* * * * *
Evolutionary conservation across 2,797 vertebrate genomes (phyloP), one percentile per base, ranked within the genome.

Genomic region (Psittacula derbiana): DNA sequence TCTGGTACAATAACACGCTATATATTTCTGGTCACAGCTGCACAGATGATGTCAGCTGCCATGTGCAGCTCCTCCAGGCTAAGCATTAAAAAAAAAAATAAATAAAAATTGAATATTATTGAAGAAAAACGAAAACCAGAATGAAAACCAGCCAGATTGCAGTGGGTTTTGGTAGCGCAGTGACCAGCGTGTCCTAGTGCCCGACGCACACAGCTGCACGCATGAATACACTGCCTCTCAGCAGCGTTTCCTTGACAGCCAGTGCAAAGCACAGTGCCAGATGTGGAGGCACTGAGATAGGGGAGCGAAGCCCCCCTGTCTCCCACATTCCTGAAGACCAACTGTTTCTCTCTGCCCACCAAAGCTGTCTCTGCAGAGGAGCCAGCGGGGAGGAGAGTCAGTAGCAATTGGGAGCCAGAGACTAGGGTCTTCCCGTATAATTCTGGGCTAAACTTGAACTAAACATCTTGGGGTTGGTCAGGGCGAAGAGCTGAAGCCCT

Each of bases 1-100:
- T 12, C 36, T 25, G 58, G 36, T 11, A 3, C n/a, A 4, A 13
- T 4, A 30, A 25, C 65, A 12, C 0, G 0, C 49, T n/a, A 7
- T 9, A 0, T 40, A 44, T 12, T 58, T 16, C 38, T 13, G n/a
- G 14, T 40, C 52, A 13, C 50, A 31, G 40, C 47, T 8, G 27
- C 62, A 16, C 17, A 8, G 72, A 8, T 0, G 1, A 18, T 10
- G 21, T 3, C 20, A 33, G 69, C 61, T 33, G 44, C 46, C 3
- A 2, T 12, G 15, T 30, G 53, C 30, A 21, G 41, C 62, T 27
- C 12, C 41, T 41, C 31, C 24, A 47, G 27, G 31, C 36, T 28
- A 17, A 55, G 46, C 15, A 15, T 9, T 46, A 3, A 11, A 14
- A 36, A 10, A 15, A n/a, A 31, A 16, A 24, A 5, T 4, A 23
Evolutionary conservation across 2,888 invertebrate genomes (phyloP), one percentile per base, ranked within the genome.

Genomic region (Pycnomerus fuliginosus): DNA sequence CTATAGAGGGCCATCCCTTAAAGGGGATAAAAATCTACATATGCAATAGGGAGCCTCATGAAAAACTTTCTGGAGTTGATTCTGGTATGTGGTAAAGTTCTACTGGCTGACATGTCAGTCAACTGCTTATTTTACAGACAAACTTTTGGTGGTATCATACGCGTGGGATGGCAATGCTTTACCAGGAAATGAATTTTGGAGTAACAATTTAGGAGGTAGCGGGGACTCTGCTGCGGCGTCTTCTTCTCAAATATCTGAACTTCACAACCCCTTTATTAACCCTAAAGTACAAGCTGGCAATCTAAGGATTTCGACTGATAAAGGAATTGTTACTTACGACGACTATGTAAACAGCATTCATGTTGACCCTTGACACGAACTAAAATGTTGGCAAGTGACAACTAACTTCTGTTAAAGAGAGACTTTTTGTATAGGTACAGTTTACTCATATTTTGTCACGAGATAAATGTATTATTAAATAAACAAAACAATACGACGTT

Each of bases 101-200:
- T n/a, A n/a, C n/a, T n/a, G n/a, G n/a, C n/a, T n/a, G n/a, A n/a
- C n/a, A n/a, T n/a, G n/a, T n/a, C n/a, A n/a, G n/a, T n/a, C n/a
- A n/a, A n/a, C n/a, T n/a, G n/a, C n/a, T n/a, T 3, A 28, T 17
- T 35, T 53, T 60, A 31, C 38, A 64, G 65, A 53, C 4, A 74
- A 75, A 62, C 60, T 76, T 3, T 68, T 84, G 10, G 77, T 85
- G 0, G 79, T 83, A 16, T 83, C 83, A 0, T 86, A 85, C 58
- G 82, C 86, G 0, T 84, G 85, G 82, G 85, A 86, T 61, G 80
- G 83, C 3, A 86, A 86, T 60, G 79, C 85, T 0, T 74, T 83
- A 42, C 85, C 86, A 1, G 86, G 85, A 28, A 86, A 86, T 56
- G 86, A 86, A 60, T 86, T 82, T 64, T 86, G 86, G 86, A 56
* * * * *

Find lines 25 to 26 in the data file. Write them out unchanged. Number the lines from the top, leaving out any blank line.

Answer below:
- A 42, C 85, C 86, A 1, G 86, G 85, A 28, A 86, A 86, T 56
- G 86, A 86, A 60, T 86, T 82, T 64, T 86, G 86, G 86, A 56